The world teaches us not to choose the narrow gate, but the broader one, the easier gate to get through, and unfortunately that gate does not lead to eternal life.

 There are many times when people, and maybe even ourselves at moments, would really prefer to go through the broader gate, which might, today, even be called the more human way of dealing with things.   The broader gate leads us to feel justified when we feel that hatred and resentment, jealousy and competitiveness, and even revenge, are appropriate.

Narrow gate 2
The narrow gate is always love to the other person, even to the enemy.

When we find ourselves wanting to go through the broader gate, we need to pray for the courage to be merciful, even to the one who is so difficult and so stressful to us. The way to eternal life is to live the life of Jesus.   We are to be loving, caring and sharing people who walk our life's journey as Jesus did.



Which gate will you choose the next time there is a struggle, or a difficulty, or a conflict with someone?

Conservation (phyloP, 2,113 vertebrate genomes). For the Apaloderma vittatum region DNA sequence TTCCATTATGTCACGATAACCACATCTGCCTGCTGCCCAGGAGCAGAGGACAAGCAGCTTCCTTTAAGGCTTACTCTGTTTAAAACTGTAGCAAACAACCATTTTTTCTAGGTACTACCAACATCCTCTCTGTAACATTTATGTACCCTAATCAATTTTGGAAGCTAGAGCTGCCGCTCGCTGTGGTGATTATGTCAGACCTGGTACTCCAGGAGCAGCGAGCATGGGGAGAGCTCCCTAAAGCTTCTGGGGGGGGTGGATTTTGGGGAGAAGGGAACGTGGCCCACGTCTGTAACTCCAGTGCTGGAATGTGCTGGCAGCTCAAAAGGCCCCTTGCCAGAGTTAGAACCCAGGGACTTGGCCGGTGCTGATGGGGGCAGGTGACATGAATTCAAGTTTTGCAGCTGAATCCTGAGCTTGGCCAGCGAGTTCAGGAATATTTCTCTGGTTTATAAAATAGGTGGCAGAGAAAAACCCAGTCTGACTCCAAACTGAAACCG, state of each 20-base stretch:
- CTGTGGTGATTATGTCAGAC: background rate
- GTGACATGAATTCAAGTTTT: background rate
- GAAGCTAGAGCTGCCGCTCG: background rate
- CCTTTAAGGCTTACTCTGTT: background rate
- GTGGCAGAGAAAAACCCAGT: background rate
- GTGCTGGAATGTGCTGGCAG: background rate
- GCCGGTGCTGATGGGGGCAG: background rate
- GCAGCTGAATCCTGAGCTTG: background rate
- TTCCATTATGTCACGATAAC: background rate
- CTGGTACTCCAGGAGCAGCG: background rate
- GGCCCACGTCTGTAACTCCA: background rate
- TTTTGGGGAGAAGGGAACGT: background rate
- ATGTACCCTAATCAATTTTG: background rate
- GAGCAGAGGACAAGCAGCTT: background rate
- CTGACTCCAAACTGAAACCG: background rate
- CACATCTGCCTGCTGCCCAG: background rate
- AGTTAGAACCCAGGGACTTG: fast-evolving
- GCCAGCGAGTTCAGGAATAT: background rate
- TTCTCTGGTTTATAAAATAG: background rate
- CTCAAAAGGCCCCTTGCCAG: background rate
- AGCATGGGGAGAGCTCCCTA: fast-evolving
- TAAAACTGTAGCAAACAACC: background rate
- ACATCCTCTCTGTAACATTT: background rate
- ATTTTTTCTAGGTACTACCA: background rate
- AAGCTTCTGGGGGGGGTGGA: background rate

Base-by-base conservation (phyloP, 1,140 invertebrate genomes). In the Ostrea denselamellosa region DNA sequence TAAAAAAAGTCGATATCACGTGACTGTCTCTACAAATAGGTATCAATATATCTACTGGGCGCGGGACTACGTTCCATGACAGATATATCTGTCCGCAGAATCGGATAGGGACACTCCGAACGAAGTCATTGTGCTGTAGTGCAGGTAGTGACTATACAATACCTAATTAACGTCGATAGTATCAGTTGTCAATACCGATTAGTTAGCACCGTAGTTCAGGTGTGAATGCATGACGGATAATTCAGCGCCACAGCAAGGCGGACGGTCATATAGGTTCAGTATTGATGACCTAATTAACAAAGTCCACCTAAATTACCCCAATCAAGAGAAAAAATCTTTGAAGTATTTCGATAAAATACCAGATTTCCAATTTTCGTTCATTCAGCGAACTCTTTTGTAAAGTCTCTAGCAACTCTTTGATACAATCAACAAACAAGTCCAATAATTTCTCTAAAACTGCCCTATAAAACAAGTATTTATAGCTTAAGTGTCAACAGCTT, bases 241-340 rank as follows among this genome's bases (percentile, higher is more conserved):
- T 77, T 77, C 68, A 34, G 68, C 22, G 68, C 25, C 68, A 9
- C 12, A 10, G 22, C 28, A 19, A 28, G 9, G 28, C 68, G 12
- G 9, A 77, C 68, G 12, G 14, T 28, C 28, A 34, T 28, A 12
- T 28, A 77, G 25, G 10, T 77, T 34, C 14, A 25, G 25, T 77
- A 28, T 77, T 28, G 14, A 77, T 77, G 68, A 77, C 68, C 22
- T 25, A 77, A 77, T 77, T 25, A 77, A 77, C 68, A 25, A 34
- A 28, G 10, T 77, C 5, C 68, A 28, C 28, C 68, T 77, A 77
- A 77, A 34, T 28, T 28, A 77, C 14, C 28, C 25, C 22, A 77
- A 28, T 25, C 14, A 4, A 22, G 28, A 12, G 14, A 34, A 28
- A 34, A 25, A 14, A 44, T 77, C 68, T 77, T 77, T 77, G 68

There will, no doubt, be days we select the broader gate.  

But the important thing is to recognize what we have done and pray for the grace to choose the narrow gate.  

Do not give up, that is the important thing.  

God is always there for us with His mercy and compassion, no matter how many times we fail.  

Our spirituality develops very slowly, and usually is not even noticeable to us as we grow and develop.  




...Which Gate?


Narrow and Difficult?

Broad and Easy?



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Twentieth Sunday in Ordinary Time Cycle C


August 14, 2022

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Why do bad things happen to good people?


For most of us, we have all asked that question, if not out loud, certainly to ourselves.


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The first reading deals with Jeremiah the prophet.  Jeremiah was chosen by God at a very early age to be a prophet, to make God present to the people.